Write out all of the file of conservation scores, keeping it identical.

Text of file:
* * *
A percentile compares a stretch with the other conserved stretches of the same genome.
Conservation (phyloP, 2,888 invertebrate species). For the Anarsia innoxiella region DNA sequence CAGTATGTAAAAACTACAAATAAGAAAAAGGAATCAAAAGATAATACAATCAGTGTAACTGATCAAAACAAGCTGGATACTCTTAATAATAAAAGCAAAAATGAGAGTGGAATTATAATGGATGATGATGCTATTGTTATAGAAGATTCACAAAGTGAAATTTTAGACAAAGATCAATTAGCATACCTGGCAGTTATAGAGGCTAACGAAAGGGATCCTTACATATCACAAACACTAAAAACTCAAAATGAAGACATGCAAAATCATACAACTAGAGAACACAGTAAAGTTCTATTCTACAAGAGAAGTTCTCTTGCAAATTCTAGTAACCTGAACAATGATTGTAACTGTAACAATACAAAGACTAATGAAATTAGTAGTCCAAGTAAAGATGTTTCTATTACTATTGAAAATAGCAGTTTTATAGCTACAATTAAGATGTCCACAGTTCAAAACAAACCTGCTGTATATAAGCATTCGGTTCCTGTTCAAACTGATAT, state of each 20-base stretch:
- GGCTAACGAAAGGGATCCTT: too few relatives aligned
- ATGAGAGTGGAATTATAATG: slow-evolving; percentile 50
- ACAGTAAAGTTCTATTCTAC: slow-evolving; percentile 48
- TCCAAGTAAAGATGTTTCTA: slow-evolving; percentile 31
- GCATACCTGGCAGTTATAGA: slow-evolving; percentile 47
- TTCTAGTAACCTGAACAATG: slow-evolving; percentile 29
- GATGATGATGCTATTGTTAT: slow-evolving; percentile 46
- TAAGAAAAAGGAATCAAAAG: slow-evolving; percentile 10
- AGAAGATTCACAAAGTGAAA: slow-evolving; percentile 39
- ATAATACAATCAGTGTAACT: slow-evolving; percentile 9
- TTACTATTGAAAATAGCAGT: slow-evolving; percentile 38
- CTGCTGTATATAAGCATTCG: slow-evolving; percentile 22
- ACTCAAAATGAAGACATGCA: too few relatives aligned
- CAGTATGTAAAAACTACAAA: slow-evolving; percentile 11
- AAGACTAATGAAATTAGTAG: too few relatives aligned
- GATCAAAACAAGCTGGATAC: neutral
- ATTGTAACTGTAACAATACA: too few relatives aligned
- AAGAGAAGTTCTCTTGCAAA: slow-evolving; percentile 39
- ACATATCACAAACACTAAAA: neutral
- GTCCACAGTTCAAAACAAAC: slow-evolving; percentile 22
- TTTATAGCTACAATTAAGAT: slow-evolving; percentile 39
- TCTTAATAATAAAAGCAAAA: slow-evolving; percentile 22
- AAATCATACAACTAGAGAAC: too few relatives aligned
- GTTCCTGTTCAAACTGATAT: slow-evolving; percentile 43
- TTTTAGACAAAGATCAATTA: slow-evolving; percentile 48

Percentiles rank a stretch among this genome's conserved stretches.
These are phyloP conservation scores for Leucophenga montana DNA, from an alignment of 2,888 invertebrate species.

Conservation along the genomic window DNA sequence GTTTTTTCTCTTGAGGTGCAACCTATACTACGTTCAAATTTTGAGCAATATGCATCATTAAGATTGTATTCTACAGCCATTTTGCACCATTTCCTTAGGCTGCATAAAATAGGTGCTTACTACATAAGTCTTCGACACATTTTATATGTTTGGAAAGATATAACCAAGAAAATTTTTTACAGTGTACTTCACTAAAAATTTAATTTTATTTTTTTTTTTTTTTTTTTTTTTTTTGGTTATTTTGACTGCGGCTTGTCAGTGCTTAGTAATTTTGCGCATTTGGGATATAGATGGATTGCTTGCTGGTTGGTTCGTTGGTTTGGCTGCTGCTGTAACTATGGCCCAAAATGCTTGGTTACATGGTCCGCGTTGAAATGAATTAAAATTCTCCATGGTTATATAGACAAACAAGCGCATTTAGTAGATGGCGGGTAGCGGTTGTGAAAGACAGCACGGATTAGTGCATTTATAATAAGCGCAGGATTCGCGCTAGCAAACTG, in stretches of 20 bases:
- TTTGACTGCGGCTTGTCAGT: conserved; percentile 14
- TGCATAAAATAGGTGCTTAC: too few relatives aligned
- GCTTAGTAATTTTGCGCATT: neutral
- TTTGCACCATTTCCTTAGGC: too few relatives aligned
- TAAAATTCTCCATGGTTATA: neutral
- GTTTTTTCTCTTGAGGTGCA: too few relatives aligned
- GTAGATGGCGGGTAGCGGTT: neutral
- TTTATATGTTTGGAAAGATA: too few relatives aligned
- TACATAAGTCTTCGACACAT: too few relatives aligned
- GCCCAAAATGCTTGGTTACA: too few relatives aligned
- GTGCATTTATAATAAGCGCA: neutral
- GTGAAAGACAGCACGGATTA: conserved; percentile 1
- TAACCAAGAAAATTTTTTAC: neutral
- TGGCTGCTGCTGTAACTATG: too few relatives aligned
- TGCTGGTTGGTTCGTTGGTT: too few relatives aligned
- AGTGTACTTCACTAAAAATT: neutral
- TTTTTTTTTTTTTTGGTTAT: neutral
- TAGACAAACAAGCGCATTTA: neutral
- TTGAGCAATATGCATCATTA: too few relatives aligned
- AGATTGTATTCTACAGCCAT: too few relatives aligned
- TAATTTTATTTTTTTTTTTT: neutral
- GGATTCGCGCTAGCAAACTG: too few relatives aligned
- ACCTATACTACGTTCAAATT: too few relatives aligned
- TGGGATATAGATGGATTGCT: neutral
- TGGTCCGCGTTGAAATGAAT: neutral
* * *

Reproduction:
A percentile compares a stretch with the other conserved stretches of the same genome.
Conservation (phyloP, 2,888 invertebrate species). For the Anarsia innoxiella region DNA sequence CAGTATGTAAAAACTACAAATAAGAAAAAGGAATCAAAAGATAATACAATCAGTGTAACTGATCAAAACAAGCTGGATACTCTTAATAATAAAAGCAAAAATGAGAGTGGAATTATAATGGATGATGATGCTATTGTTATAGAAGATTCACAAAGTGAAATTTTAGACAAAGATCAATTAGCATACCTGGCAGTTATAGAGGCTAACGAAAGGGATCCTTACATATCACAAACACTAAAAACTCAAAATGAAGACATGCAAAATCATACAACTAGAGAACACAGTAAAGTTCTATTCTACAAGAGAAGTTCTCTTGCAAATTCTAGTAACCTGAACAATGATTGTAACTGTAACAATACAAAGACTAATGAAATTAGTAGTCCAAGTAAAGATGTTTCTATTACTATTGAAAATAGCAGTTTTATAGCTACAATTAAGATGTCCACAGTTCAAAACAAACCTGCTGTATATAAGCATTCGGTTCCTGTTCAAACTGATAT, state of each 20-base stretch:
- GGCTAACGAAAGGGATCCTT: too few relatives aligned
- ATGAGAGTGGAATTATAATG: slow-evolving; percentile 50
- ACAGTAAAGTTCTATTCTAC: slow-evolving; percentile 48
- TCCAAGTAAAGATGTTTCTA: slow-evolving; percentile 31
- GCATACCTGGCAGTTATAGA: slow-evolving; percentile 47
- TTCTAGTAACCTGAACAATG: slow-evolving; percentile 29
- GATGATGATGCTATTGTTAT: slow-evolving; percentile 46
- TAAGAAAAAGGAATCAAAAG: slow-evolving; percentile 10
- AGAAGATTCACAAAGTGAAA: slow-evolving; percentile 39
- ATAATACAATCAGTGTAACT: slow-evolving; percentile 9
- TTACTATTGAAAATAGCAGT: slow-evolving; percentile 38
- CTGCTGTATATAAGCATTCG: slow-evolving; percentile 22
- ACTCAAAATGAAGACATGCA: too few relatives aligned
- CAGTATGTAAAAACTACAAA: slow-evolving; percentile 11
- AAGACTAATGAAATTAGTAG: too few relatives aligned
- GATCAAAACAAGCTGGATAC: neutral
- ATTGTAACTGTAACAATACA: too few relatives aligned
- AAGAGAAGTTCTCTTGCAAA: slow-evolving; percentile 39
- ACATATCACAAACACTAAAA: neutral
- GTCCACAGTTCAAAACAAAC: slow-evolving; percentile 22
- TTTATAGCTACAATTAAGAT: slow-evolving; percentile 39
- TCTTAATAATAAAAGCAAAA: slow-evolving; percentile 22
- AAATCATACAACTAGAGAAC: too few relatives aligned
- GTTCCTGTTCAAACTGATAT: slow-evolving; percentile 43
- TTTTAGACAAAGATCAATTA: slow-evolving; percentile 48

Percentiles rank a stretch among this genome's conserved stretches.
These are phyloP conservation scores for Leucophenga montana DNA, from an alignment of 2,888 invertebrate species.

Conservation along the genomic window DNA sequence GTTTTTTCTCTTGAGGTGCAACCTATACTACGTTCAAATTTTGAGCAATATGCATCATTAAGATTGTATTCTACAGCCATTTTGCACCATTTCCTTAGGCTGCATAAAATAGGTGCTTACTACATAAGTCTTCGACACATTTTATATGTTTGGAAAGATATAACCAAGAAAATTTTTTACAGTGTACTTCACTAAAAATTTAATTTTATTTTTTTTTTTTTTTTTTTTTTTTTTGGTTATTTTGACTGCGGCTTGTCAGTGCTTAGTAATTTTGCGCATTTGGGATATAGATGGATTGCTTGCTGGTTGGTTCGTTGGTTTGGCTGCTGCTGTAACTATGGCCCAAAATGCTTGGTTACATGGTCCGCGTTGAAATGAATTAAAATTCTCCATGGTTATATAGACAAACAAGCGCATTTAGTAGATGGCGGGTAGCGGTTGTGAAAGACAGCACGGATTAGTGCATTTATAATAAGCGCAGGATTCGCGCTAGCAAACTG, in stretches of 20 bases:
- TTTGACTGCGGCTTGTCAGT: conserved; percentile 14
- TGCATAAAATAGGTGCTTAC: too few relatives aligned
- GCTTAGTAATTTTGCGCATT: neutral
- TTTGCACCATTTCCTTAGGC: too few relatives aligned
- TAAAATTCTCCATGGTTATA: neutral
- GTTTTTTCTCTTGAGGTGCA: too few relatives aligned
- GTAGATGGCGGGTAGCGGTT: neutral
- TTTATATGTTTGGAAAGATA: too few relatives aligned
- TACATAAGTCTTCGACACAT: too few relatives aligned
- GCCCAAAATGCTTGGTTACA: too few relatives aligned
- GTGCATTTATAATAAGCGCA: neutral
- GTGAAAGACAGCACGGATTA: conserved; percentile 1
- TAACCAAGAAAATTTTTTAC: neutral
- TGGCTGCTGCTGTAACTATG: too few relatives aligned
- TGCTGGTTGGTTCGTTGGTT: too few relatives aligned
- AGTGTACTTCACTAAAAATT: neutral
- TTTTTTTTTTTTTTGGTTAT: neutral
- TAGACAAACAAGCGCATTTA: neutral
- TTGAGCAATATGCATCATTA: too few relatives aligned
- AGATTGTATTCTACAGCCAT: too few relatives aligned
- TAATTTTATTTTTTTTTTTT: neutral
- GGATTCGCGCTAGCAAACTG: too few relatives aligned
- ACCTATACTACGTTCAAATT: too few relatives aligned
- TGGGATATAGATGGATTGCT: neutral
- TGGTCCGCGTTGAAATGAAT: neutral